However, in specific applications the correlation between different stimulus dimensions may differ from 0. In such cases it is imperative to define the different stimulus dimensions in the same model, in order to isolate the specific contribution of each dimension to the fMRI activation and to obtain the correct statistics regarding each of these correlated dimensions.

Parametric designs are not a substitute for the careful selection of items for an empirical investigation. The correlation matrix of the different properties of stimuli is the most adequate index for assessing the suitability of parametric modelling of fMRI data. When the correlations between different predictors are moderate or high, their interpretability as separate conceptual entities is compromised. For this reason, the selection of adequate predictors for a parametric study may turn out to be a non-trivial task, since the correlations between the different parametric properties of items, which are controlled for in a given empirical investigation, should be held small or even non-significant. In the present study, we were able to isolate the impact of overall distance and problem size on fMRI signal because the correlation between these two properties of items could be kept very low (*r*(240) = -.03, n.s.). Accordingly, in the study by Wood and colleagues [16] the selective impact of decade and unit distance could be well separated in a parametric analysis since the correlation between the parametric regressors representing them was low, too (*r*(240) = .18, *p *< .05).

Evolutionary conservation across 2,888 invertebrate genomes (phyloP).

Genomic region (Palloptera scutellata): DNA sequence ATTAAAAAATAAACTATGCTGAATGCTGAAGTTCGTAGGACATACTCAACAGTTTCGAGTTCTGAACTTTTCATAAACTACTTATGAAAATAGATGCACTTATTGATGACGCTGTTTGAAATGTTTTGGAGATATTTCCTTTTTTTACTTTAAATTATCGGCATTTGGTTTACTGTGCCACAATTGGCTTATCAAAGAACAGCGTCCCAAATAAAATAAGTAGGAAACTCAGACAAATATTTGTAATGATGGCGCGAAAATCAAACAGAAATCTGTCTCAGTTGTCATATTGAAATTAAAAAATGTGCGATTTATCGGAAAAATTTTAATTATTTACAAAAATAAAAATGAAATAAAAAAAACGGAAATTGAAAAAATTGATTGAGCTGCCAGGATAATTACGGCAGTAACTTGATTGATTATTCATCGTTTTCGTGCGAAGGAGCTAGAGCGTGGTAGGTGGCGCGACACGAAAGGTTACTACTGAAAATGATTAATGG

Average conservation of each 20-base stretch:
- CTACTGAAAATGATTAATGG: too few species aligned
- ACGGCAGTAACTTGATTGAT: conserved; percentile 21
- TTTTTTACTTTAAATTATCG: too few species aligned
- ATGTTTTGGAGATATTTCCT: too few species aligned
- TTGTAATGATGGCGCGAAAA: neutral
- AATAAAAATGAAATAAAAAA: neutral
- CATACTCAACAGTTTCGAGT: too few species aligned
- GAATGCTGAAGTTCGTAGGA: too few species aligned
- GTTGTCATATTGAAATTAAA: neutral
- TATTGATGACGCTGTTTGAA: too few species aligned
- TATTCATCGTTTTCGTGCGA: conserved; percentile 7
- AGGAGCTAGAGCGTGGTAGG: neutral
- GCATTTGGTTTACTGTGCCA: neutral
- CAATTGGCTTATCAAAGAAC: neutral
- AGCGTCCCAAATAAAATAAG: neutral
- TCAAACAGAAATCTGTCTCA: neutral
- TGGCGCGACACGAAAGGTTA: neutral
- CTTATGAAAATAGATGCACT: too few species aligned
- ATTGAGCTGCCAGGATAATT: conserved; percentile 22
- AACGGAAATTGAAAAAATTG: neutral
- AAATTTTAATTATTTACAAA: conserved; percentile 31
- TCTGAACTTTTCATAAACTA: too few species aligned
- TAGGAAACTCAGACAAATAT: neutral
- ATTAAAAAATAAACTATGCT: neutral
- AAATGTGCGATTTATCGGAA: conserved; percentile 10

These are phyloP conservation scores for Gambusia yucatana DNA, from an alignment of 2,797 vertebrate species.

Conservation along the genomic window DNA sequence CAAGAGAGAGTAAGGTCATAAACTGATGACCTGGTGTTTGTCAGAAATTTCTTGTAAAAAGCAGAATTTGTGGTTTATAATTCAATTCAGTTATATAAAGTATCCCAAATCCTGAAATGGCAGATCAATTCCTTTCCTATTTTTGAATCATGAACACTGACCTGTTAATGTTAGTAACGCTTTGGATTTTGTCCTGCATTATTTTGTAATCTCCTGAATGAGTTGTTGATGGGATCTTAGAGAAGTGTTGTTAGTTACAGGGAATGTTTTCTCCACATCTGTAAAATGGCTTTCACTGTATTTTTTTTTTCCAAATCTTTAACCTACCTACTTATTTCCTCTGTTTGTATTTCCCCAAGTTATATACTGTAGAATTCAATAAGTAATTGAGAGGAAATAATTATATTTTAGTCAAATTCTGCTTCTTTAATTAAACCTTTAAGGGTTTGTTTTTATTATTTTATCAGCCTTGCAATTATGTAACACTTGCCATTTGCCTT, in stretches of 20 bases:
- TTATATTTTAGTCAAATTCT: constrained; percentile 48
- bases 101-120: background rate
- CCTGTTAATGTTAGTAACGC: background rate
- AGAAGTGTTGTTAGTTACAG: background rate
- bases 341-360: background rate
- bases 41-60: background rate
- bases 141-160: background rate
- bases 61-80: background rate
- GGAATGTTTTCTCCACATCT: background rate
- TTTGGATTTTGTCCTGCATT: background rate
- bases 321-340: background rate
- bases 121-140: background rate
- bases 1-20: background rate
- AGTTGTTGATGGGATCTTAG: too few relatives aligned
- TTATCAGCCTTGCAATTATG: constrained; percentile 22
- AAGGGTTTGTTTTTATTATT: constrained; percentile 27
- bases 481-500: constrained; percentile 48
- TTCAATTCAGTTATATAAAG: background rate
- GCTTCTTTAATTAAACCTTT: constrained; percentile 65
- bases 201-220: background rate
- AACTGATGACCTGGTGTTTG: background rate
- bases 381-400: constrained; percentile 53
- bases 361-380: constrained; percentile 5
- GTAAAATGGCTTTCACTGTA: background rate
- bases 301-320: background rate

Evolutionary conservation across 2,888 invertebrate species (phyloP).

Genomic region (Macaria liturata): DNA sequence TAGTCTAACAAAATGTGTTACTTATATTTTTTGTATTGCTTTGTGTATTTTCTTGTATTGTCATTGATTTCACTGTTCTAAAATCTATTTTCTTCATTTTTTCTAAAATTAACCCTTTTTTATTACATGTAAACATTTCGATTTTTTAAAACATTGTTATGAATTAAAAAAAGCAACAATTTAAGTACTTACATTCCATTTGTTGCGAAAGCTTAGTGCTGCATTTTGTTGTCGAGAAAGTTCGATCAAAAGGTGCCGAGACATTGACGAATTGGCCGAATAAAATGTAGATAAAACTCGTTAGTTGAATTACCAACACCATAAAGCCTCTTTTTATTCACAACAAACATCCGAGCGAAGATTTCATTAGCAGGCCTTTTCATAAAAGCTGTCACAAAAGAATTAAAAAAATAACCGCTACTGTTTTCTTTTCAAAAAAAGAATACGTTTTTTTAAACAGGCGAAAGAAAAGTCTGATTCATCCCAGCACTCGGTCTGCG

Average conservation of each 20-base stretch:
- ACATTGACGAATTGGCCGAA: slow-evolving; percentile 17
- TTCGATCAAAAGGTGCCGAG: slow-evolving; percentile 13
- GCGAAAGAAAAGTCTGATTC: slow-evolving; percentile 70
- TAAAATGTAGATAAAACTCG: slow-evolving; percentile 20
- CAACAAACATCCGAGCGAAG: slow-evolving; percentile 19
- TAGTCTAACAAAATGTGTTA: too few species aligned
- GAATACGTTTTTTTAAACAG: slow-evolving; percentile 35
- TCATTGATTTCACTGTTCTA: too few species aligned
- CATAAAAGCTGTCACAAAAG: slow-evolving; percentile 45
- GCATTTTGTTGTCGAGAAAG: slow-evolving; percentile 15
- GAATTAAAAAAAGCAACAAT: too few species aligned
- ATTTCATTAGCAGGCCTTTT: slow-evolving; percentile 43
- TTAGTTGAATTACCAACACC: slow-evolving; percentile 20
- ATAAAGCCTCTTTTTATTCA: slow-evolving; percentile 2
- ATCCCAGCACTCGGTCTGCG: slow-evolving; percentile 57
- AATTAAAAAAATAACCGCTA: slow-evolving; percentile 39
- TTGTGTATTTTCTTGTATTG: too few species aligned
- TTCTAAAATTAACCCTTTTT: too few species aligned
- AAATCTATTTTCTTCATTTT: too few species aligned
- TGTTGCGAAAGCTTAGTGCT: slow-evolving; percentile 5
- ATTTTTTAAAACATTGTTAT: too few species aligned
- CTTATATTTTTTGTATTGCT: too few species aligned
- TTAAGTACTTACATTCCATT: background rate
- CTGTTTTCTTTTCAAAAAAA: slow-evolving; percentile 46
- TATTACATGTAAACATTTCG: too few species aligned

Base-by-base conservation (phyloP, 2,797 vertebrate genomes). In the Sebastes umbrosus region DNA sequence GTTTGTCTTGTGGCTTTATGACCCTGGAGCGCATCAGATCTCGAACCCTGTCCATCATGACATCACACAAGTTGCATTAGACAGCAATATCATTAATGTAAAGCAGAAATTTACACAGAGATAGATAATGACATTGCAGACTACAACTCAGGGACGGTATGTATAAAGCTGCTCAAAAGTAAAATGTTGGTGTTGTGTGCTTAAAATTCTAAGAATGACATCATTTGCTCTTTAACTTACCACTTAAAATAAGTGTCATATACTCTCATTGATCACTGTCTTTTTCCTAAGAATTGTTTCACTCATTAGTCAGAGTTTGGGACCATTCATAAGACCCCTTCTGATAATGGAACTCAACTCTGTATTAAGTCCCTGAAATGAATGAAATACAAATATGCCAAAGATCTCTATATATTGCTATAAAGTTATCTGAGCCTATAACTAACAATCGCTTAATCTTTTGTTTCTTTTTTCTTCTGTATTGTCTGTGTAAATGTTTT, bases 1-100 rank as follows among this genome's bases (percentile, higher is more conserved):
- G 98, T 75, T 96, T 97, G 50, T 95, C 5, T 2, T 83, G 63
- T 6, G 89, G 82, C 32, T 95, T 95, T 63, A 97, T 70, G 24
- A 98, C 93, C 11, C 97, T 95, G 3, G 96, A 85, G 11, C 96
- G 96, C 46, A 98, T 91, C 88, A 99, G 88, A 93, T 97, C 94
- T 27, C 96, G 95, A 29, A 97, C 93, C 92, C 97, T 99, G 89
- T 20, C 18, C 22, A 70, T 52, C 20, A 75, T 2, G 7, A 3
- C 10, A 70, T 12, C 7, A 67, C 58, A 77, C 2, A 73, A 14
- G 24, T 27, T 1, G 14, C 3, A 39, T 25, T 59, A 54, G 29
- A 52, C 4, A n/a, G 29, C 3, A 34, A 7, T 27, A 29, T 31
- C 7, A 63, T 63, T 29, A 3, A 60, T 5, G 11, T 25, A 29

The only case in which parametric modelling with highly correlated predictors is informative is the comparison between the relative fit of *two *different models, one containing one of the two predictors and the other model containing the other one. A paired two-sample t-test may reveal whether one of these predictors explains more variance of fMRI signal (see the section on linear vs. logarithmic scaling of overall distance, above). In this case, the only difference between the two models should be produced by the scaling of the parametric predictor. Neurons in intraparietal cortex bilaterally respond to the magnitude of two-digit numbers in a logarithmically compressed fashion. This piece of evidence is in line with current theories of number magnitude processing [3] and with evidence from behavioural [14], fMRI [4,12] as well as single-cell recording studies [7-11]. Moreover, a discussion on the compression of magnitude representation has been put forward by Dehaene [6], who argues that the magnitude representation may assume a more linear scaling with training in arithmetical tasks. The question whether the neural response in the intraparietal cortex also changes from a logarithmically compressed scaling to a more linear one can be directly assessed with parametric models, indicating that the parametric method represents not only an alternative method for data analysis but also a tool for testing specific empirical hypotheses with more precision.